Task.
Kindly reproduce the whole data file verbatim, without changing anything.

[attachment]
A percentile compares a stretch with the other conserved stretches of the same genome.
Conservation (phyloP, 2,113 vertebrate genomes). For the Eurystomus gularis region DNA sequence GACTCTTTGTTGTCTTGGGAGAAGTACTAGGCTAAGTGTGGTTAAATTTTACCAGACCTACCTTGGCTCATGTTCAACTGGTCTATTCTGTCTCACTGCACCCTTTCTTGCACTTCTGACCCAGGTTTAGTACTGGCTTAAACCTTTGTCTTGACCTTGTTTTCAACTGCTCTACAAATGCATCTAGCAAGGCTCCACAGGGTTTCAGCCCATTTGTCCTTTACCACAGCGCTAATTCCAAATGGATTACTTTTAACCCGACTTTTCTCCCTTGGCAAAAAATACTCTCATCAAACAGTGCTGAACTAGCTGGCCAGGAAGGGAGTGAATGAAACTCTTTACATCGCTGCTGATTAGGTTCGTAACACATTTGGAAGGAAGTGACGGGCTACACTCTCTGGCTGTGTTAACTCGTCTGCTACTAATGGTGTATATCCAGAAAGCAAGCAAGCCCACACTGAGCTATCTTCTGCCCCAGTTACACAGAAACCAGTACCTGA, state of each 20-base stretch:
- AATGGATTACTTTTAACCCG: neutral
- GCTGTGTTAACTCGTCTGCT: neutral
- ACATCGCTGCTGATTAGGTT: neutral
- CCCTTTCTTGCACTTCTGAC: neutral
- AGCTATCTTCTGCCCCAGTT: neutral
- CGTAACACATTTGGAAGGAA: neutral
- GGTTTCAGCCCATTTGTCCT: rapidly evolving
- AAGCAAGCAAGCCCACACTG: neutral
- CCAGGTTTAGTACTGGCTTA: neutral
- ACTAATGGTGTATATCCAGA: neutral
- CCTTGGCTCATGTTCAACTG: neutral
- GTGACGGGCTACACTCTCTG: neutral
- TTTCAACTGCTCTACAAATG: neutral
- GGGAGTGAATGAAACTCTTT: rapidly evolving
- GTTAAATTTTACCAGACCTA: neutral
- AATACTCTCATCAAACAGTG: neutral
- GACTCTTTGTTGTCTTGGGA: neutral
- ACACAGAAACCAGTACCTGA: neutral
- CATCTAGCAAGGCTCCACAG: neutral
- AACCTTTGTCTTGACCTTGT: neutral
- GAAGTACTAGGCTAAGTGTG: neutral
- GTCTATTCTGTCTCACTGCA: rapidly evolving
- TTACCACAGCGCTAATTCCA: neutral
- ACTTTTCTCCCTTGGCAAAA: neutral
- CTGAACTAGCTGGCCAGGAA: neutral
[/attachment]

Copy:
A percentile compares a stretch with the other conserved stretches of the same genome.
Conservation (phyloP, 2,113 vertebrate genomes). For the Eurystomus gularis region DNA sequence GACTCTTTGTTGTCTTGGGAGAAGTACTAGGCTAAGTGTGGTTAAATTTTACCAGACCTACCTTGGCTCATGTTCAACTGGTCTATTCTGTCTCACTGCACCCTTTCTTGCACTTCTGACCCAGGTTTAGTACTGGCTTAAACCTTTGTCTTGACCTTGTTTTCAACTGCTCTACAAATGCATCTAGCAAGGCTCCACAGGGTTTCAGCCCATTTGTCCTTTACCACAGCGCTAATTCCAAATGGATTACTTTTAACCCGACTTTTCTCCCTTGGCAAAAAATACTCTCATCAAACAGTGCTGAACTAGCTGGCCAGGAAGGGAGTGAATGAAACTCTTTACATCGCTGCTGATTAGGTTCGTAACACATTTGGAAGGAAGTGACGGGCTACACTCTCTGGCTGTGTTAACTCGTCTGCTACTAATGGTGTATATCCAGAAAGCAAGCAAGCCCACACTGAGCTATCTTCTGCCCCAGTTACACAGAAACCAGTACCTGA, state of each 20-base stretch:
- AATGGATTACTTTTAACCCG: neutral
- GCTGTGTTAACTCGTCTGCT: neutral
- ACATCGCTGCTGATTAGGTT: neutral
- CCCTTTCTTGCACTTCTGAC: neutral
- AGCTATCTTCTGCCCCAGTT: neutral
- CGTAACACATTTGGAAGGAA: neutral
- GGTTTCAGCCCATTTGTCCT: rapidly evolving
- AAGCAAGCAAGCCCACACTG: neutral
- CCAGGTTTAGTACTGGCTTA: neutral
- ACTAATGGTGTATATCCAGA: neutral
- CCTTGGCTCATGTTCAACTG: neutral
- GTGACGGGCTACACTCTCTG: neutral
- TTTCAACTGCTCTACAAATG: neutral
- GGGAGTGAATGAAACTCTTT: rapidly evolving
- GTTAAATTTTACCAGACCTA: neutral
- AATACTCTCATCAAACAGTG: neutral
- GACTCTTTGTTGTCTTGGGA: neutral
- ACACAGAAACCAGTACCTGA: neutral
- CATCTAGCAAGGCTCCACAG: neutral
- AACCTTTGTCTTGACCTTGT: neutral
- GAAGTACTAGGCTAAGTGTG: neutral
- GTCTATTCTGTCTCACTGCA: rapidly evolving
- TTACCACAGCGCTAATTCCA: neutral
- ACTTTTCTCCCTTGGCAAAA: neutral
- CTGAACTAGCTGGCCAGGAA: neutral